Two of Canada’s carriers are exchanging cash with U.S. partners. AT&T Canada Inc. in June said U.S.-based AT&T Corp. would purchase the rest of AT&T Canada, in accordance with a deal the companies made in 1999. The U.S. arm expects to pay US$3.4 billion. Under Canada’s foreign ownership rules AT&T Corp. already owns as much of AT&T Canada as allowed – 31 per cent. According to an AT&T Canada statement, AT&T Corp. plans to maintain that level of ownership. Meanwhile, BCE Inc. also in June announced that it would buy U.S.-based SBC Communications Inc.‘s 20 per cent stake in Bell Canada for $6.32 billion.

Alcatel Canada Inc. this month said that it would chop 480 positions, reportedly including 300 in the Ottawa area alone. The network gear maker chalked the decision up to “an acceleration of its cost management initiatives” and added that the payroll purge amounted to 12 per cent of its overall workforce. The move follows an announcement in June from the Paris-based parent company Alcatel that it would reduce costs in light of a soft market for communication components for optical networks, broadband and mobile access infrastructure.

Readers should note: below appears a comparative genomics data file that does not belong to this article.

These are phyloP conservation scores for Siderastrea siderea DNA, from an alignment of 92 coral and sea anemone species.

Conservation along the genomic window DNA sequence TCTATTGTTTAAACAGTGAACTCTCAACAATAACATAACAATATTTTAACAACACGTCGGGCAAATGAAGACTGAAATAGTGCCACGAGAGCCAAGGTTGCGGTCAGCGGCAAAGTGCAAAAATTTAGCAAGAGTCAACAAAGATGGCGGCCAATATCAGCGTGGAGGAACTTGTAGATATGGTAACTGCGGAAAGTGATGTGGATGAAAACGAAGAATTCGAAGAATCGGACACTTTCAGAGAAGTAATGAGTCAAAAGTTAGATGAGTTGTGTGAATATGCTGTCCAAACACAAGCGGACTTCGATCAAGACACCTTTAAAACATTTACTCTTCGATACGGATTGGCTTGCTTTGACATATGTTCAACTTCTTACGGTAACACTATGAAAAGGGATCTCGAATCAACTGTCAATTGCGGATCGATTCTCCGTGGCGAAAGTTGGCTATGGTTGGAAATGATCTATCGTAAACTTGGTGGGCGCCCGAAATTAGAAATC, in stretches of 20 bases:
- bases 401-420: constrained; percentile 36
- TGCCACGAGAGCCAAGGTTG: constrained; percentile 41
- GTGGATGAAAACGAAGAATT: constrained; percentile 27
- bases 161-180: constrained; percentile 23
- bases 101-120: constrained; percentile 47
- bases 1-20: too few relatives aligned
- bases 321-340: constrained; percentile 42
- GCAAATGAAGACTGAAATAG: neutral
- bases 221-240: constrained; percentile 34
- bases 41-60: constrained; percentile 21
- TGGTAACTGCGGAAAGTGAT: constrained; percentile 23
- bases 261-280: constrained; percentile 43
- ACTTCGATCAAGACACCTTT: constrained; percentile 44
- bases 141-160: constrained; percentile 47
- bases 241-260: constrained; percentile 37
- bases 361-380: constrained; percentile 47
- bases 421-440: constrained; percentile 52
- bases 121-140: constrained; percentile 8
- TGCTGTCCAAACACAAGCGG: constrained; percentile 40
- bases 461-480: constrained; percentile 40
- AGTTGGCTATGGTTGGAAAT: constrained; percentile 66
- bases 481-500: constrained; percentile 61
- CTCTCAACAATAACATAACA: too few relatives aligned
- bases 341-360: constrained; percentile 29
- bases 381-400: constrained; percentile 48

Group Telecom Inc. (GT) in July said it received protection from creditors in both Canada and the U.S. The Toronto-based carrier said it needs time to restructure its business operations and capital structure, to better align the company with certain realities, such as a rough market for upstart telecommunications firms like GT. The Ontario Superior Court granted protection from creditors in June under the Companies’ Creditors Arrangement Act. The U.S. Bankruptcy Court quickly followed suit but extended protection from U.S. creditors in July with a preliminary injunction. CEO Dan Milliard assured customers in a pop-up letter on GT’s Web site that the company would carry on “as normally as possible,” and urged concerned clients to contact the firm’s customer service centre.